In our news wrap Friday, a team of 70 international investigators combed through the wreckage of Malaysia Airlines Flight 17, locating some of the remains of as many as 80 victims. Nearby, fighting raged between pro-Russian rebels and the Ukrainian militia. Also, President Obama acknowledged that the U.S. tortured al-Qaida detainees captured after the 9/11 attacks.
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In other news, a team of 70 international investigators fanned out across the Eastern Ukraine crash site of Malaysia Airlines Flight 17 today. They combed through the wreckage, locating some of the remains of as many as 80 victims that had been missing since the plane was shot down two weeks ago. Fighting still raged nearby.
The Ukrainian national security spokesman confirmed at least 10 soldiers were killed when their convoy came under attack by pro-Russian separatists.
ANDRIY LYSENKO, Spokesman, Ukraine National Security Council (through interpreter):
There is information that the ambush was by the rebels who are trying to defend the area from the Ukrainian army. They are doing that because it is a strategic point that would allow us to cut off Luhansk from Donetsk, two rebel strongholds.
In Washington, President Obama insisted the U.S. is doing everything it can to prevent Russia from intervening in the Ukraine crisis. He said President Vladimir Putin should want to cooperate in order to lift tough economic sanctions on his country. But Mr. Obama acknowledged, sometimes, people don't always act rationally.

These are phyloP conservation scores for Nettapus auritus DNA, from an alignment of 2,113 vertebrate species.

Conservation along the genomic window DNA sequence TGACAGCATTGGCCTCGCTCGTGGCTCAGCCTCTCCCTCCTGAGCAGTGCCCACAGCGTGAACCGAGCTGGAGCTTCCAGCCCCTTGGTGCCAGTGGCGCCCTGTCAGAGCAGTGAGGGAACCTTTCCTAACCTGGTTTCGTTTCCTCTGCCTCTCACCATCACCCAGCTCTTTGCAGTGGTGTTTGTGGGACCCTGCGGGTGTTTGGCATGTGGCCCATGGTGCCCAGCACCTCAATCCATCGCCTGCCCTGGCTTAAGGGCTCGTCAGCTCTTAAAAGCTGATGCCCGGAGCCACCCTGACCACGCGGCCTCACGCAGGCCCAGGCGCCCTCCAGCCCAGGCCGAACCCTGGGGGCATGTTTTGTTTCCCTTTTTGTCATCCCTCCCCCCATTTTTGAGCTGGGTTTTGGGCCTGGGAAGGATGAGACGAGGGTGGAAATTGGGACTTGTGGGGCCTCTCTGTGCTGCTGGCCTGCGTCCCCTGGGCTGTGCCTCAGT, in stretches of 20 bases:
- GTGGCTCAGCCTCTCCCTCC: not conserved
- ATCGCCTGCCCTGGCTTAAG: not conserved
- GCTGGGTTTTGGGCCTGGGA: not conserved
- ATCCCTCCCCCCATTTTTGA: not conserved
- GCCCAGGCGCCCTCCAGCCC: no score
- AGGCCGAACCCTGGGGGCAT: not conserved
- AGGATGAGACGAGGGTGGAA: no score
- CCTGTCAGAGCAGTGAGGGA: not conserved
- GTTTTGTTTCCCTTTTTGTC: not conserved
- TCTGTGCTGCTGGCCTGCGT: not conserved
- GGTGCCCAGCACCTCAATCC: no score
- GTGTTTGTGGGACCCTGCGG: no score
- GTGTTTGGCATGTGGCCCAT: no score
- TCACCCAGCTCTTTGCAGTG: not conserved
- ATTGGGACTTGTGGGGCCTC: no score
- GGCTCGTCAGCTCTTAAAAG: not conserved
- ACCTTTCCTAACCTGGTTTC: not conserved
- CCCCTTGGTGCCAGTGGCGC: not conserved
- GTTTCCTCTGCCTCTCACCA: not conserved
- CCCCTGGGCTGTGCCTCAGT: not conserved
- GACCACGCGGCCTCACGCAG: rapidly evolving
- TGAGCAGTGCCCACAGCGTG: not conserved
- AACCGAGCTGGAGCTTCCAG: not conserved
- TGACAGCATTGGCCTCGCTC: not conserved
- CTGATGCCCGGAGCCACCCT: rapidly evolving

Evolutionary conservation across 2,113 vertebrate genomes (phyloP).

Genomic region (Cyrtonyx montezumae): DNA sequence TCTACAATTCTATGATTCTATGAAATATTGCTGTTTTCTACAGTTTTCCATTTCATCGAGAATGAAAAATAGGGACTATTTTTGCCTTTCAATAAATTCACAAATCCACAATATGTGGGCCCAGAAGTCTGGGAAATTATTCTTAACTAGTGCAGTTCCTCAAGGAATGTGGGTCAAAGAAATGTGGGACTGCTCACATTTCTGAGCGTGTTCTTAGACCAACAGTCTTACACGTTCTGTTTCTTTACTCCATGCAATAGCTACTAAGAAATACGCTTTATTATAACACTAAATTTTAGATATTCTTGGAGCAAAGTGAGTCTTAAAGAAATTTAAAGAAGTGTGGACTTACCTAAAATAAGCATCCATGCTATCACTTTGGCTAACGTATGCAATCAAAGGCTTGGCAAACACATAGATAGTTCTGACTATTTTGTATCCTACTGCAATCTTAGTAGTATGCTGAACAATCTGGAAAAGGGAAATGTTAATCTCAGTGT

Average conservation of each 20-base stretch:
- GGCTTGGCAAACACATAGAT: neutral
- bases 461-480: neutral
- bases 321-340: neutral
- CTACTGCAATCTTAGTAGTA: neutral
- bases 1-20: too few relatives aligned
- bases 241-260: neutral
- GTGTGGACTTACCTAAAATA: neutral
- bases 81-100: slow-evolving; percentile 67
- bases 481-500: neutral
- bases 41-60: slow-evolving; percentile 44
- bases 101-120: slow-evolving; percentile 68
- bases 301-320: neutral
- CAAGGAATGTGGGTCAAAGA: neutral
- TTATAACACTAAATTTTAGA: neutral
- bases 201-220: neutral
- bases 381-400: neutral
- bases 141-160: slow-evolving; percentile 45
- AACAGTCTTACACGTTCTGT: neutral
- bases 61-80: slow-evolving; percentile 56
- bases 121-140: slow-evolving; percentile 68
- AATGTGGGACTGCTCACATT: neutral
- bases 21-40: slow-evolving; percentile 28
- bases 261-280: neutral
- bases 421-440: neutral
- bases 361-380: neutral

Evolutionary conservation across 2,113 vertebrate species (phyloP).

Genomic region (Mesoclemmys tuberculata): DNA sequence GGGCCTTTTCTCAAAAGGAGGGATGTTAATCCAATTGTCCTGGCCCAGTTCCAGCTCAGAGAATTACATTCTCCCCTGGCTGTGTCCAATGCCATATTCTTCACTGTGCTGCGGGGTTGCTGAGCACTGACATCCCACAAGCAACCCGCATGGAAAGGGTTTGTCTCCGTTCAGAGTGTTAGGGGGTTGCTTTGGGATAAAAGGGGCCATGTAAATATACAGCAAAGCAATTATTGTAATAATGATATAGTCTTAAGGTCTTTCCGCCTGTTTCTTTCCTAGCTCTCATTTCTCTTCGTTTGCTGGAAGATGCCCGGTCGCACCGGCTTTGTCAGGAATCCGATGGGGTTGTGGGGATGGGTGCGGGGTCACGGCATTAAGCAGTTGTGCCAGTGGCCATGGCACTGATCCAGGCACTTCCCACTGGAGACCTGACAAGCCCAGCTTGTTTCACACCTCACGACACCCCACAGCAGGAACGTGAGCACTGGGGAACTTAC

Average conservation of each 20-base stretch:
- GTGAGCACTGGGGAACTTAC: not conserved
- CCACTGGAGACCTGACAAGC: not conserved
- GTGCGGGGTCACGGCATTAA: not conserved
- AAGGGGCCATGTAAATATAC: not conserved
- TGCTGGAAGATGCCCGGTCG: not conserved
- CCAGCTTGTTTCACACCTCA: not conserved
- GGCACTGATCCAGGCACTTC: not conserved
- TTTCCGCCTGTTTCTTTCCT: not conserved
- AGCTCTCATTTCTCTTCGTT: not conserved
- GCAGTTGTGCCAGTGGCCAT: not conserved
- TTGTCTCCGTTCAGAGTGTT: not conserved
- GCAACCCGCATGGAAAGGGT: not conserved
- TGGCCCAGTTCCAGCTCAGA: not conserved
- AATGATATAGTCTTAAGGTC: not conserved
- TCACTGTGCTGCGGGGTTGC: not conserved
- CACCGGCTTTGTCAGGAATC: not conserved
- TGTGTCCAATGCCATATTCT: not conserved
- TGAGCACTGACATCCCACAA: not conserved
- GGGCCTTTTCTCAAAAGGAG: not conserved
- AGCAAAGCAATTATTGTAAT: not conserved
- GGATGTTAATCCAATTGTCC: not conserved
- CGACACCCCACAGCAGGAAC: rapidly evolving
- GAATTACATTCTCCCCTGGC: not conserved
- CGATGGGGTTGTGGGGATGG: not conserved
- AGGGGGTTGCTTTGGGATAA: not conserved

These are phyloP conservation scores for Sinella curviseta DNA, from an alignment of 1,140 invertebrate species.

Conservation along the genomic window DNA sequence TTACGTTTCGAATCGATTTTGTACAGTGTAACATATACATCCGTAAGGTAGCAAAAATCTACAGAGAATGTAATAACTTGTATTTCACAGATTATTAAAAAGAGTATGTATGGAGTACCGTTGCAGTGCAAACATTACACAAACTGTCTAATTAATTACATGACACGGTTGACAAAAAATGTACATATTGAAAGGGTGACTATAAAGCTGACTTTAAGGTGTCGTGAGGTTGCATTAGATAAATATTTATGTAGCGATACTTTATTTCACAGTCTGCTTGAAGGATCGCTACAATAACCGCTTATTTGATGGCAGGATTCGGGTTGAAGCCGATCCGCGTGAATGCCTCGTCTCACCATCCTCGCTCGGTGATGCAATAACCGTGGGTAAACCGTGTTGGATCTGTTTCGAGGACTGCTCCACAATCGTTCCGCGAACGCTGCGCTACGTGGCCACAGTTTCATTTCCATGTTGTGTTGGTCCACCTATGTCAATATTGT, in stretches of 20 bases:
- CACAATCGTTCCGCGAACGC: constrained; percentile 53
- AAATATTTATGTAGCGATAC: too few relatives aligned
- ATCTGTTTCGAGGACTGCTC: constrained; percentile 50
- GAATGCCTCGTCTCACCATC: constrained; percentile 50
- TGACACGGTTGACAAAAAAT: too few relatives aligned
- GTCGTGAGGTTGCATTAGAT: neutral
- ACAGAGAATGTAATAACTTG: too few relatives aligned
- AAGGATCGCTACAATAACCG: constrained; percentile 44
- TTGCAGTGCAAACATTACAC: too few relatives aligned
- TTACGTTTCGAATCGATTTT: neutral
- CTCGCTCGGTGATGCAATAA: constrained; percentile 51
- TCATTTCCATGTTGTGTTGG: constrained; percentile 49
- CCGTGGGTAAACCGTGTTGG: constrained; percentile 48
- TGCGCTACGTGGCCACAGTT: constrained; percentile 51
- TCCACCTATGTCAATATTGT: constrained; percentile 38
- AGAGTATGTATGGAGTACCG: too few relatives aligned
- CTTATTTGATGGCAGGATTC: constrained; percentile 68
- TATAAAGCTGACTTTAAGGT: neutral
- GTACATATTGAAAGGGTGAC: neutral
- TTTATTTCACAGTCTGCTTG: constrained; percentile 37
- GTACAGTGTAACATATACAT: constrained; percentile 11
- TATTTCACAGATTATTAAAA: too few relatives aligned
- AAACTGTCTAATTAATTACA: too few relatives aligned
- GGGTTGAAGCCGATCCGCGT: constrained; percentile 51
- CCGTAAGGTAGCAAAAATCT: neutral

A controversial and much-protested anti-gay law in Uganda was invalidated today. The country's constitutional court ruled that it was null and void because the parliament didn't have a quorum when it was passed earlier this year. The law imposed sentences of up to life in prison for those who engaged in homosexual relations.
President Obama acknowledged today that the U.S. tortured al-Qaida detainees who were captured after the 9/11 attacks. He confirmed the White House has turned over a declassified report to the Senate about the CIA's interrogation techniques. The president made some of his most expansive comments to date with reporters this afternoon.
PRESIDENT BARACK OBAMA:
Even before I came into office, I was very clear that, in the immediate aftermath of 9/11, we did some things that were wrong. We did a whole lot of things that were right, but we tortured some folks. We did some things that were contrary to our values.
The president added he could understand why this happened, that law enforcement officials were real patriots under enormous pressure.
Separately, he expressed his full support for CIA Director John Brennan, who faced calls to resign from two senators today. An internal CIA report concluded that some agency employees spied on a Senate computer network while they were preparing a report on the agency's interrogation program. Brennan has ordered an accountability board to investigate.
Before heading out of town for its August break, the Senate managed to finish some business. It sent a bill to President Obama to revamp the Department of Veterans Affairs, and it backed a bill to fund highway and transit projects through next May. On the House side, Republican members tried to hammer out revised legislation on immigration after a border bill completely unraveled yesterday. We will come back to that with Shields and Brooks a little later in the program.
July was an excellent month for car sales in the U.S., helped along by deep discounts. Ford, Chrysler, Toyota, and Nissan all had double-digit gains. And even in the midst of its massive recall effort, General Motors' sales were up 9 percent over a year ago.
On Wall Street, U.S. markets rounded out their worst week in two years. The Dow Jones industrial average lost nearly 70 points to close at 16,493. The Nasdaq fell 17 points to close at 4,352. And the S&P 500 dropped five points to close at 1,925. For the week, the Dow, Nasdaq, and S&P all fell more than 2 percent.